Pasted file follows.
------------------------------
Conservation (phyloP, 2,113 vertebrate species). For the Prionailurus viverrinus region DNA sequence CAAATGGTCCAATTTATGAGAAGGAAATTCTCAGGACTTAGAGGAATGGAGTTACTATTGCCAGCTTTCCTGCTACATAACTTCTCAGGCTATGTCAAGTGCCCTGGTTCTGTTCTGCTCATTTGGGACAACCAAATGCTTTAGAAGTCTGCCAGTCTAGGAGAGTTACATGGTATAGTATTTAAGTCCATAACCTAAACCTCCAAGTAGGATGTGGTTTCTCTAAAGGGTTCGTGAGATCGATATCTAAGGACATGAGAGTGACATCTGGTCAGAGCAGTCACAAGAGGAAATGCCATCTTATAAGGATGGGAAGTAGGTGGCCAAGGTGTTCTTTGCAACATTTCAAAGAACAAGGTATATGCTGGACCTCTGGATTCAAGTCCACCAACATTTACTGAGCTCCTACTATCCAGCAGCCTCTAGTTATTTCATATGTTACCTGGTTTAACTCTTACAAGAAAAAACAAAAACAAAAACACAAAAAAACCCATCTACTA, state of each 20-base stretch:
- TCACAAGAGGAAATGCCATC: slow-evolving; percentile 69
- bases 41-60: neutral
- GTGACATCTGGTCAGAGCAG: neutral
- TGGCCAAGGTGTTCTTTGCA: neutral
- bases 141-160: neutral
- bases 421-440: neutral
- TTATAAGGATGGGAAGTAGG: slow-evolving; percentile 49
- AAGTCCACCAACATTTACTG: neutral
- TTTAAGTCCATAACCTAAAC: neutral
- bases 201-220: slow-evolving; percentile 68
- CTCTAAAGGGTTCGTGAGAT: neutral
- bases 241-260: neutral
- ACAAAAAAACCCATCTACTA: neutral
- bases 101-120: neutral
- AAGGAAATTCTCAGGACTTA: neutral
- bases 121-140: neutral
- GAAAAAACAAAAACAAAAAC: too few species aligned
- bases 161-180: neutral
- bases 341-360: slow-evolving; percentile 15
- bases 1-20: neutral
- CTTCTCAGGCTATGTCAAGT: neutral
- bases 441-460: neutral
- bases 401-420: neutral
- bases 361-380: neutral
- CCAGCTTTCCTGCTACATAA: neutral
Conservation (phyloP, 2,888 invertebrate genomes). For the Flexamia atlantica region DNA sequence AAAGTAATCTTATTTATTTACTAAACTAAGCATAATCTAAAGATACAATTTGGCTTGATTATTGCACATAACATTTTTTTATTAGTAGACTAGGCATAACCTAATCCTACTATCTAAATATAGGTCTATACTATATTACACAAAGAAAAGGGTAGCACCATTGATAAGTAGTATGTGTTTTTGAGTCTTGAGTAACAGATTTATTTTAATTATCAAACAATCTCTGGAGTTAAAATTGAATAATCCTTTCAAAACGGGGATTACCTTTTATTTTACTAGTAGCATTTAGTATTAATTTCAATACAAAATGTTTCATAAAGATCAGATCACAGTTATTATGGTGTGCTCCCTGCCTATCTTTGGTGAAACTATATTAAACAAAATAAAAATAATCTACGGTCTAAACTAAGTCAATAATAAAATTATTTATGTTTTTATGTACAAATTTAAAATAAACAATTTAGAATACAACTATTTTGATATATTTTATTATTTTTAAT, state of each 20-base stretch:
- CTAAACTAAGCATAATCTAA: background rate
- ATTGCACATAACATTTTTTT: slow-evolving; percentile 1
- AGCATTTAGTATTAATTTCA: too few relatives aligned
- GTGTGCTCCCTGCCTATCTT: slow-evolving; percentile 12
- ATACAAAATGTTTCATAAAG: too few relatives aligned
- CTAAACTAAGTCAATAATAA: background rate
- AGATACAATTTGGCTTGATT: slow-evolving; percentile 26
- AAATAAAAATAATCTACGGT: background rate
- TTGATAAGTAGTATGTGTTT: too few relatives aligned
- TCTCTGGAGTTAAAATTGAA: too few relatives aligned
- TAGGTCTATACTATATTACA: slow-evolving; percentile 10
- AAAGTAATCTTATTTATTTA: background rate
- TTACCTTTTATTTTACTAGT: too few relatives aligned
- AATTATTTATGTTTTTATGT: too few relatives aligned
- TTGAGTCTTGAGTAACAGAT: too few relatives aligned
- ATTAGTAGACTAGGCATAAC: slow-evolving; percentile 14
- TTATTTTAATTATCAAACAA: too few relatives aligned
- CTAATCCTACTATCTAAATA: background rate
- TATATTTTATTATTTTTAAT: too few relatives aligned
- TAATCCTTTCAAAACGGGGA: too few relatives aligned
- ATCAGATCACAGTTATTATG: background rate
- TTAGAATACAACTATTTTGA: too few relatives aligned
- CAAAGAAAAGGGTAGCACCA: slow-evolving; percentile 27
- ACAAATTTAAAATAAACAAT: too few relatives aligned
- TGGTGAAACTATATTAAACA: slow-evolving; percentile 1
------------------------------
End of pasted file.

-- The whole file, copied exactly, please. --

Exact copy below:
Conservation (phyloP, 2,113 vertebrate species). For the Prionailurus viverrinus region DNA sequence CAAATGGTCCAATTTATGAGAAGGAAATTCTCAGGACTTAGAGGAATGGAGTTACTATTGCCAGCTTTCCTGCTACATAACTTCTCAGGCTATGTCAAGTGCCCTGGTTCTGTTCTGCTCATTTGGGACAACCAAATGCTTTAGAAGTCTGCCAGTCTAGGAGAGTTACATGGTATAGTATTTAAGTCCATAACCTAAACCTCCAAGTAGGATGTGGTTTCTCTAAAGGGTTCGTGAGATCGATATCTAAGGACATGAGAGTGACATCTGGTCAGAGCAGTCACAAGAGGAAATGCCATCTTATAAGGATGGGAAGTAGGTGGCCAAGGTGTTCTTTGCAACATTTCAAAGAACAAGGTATATGCTGGACCTCTGGATTCAAGTCCACCAACATTTACTGAGCTCCTACTATCCAGCAGCCTCTAGTTATTTCATATGTTACCTGGTTTAACTCTTACAAGAAAAAACAAAAACAAAAACACAAAAAAACCCATCTACTA, state of each 20-base stretch:
- TCACAAGAGGAAATGCCATC: slow-evolving; percentile 69
- bases 41-60: neutral
- GTGACATCTGGTCAGAGCAG: neutral
- TGGCCAAGGTGTTCTTTGCA: neutral
- bases 141-160: neutral
- bases 421-440: neutral
- TTATAAGGATGGGAAGTAGG: slow-evolving; percentile 49
- AAGTCCACCAACATTTACTG: neutral
- TTTAAGTCCATAACCTAAAC: neutral
- bases 201-220: slow-evolving; percentile 68
- CTCTAAAGGGTTCGTGAGAT: neutral
- bases 241-260: neutral
- ACAAAAAAACCCATCTACTA: neutral
- bases 101-120: neutral
- AAGGAAATTCTCAGGACTTA: neutral
- bases 121-140: neutral
- GAAAAAACAAAAACAAAAAC: too few species aligned
- bases 161-180: neutral
- bases 341-360: slow-evolving; percentile 15
- bases 1-20: neutral
- CTTCTCAGGCTATGTCAAGT: neutral
- bases 441-460: neutral
- bases 401-420: neutral
- bases 361-380: neutral
- CCAGCTTTCCTGCTACATAA: neutral
Conservation (phyloP, 2,888 invertebrate genomes). For the Flexamia atlantica region DNA sequence AAAGTAATCTTATTTATTTACTAAACTAAGCATAATCTAAAGATACAATTTGGCTTGATTATTGCACATAACATTTTTTTATTAGTAGACTAGGCATAACCTAATCCTACTATCTAAATATAGGTCTATACTATATTACACAAAGAAAAGGGTAGCACCATTGATAAGTAGTATGTGTTTTTGAGTCTTGAGTAACAGATTTATTTTAATTATCAAACAATCTCTGGAGTTAAAATTGAATAATCCTTTCAAAACGGGGATTACCTTTTATTTTACTAGTAGCATTTAGTATTAATTTCAATACAAAATGTTTCATAAAGATCAGATCACAGTTATTATGGTGTGCTCCCTGCCTATCTTTGGTGAAACTATATTAAACAAAATAAAAATAATCTACGGTCTAAACTAAGTCAATAATAAAATTATTTATGTTTTTATGTACAAATTTAAAATAAACAATTTAGAATACAACTATTTTGATATATTTTATTATTTTTAAT, state of each 20-base stretch:
- CTAAACTAAGCATAATCTAA: background rate
- ATTGCACATAACATTTTTTT: slow-evolving; percentile 1
- AGCATTTAGTATTAATTTCA: too few relatives aligned
- GTGTGCTCCCTGCCTATCTT: slow-evolving; percentile 12
- ATACAAAATGTTTCATAAAG: too few relatives aligned
- CTAAACTAAGTCAATAATAA: background rate
- AGATACAATTTGGCTTGATT: slow-evolving; percentile 26
- AAATAAAAATAATCTACGGT: background rate
- TTGATAAGTAGTATGTGTTT: too few relatives aligned
- TCTCTGGAGTTAAAATTGAA: too few relatives aligned
- TAGGTCTATACTATATTACA: slow-evolving; percentile 10
- AAAGTAATCTTATTTATTTA: background rate
- TTACCTTTTATTTTACTAGT: too few relatives aligned
- AATTATTTATGTTTTTATGT: too few relatives aligned
- TTGAGTCTTGAGTAACAGAT: too few relatives aligned
- ATTAGTAGACTAGGCATAAC: slow-evolving; percentile 14
- TTATTTTAATTATCAAACAA: too few relatives aligned
- CTAATCCTACTATCTAAATA: background rate
- TATATTTTATTATTTTTAAT: too few relatives aligned
- TAATCCTTTCAAAACGGGGA: too few relatives aligned
- ATCAGATCACAGTTATTATG: background rate
- TTAGAATACAACTATTTTGA: too few relatives aligned
- CAAAGAAAAGGGTAGCACCA: slow-evolving; percentile 27
- ACAAATTTAAAATAAACAAT: too few relatives aligned
- TGGTGAAACTATATTAAACA: slow-evolving; percentile 1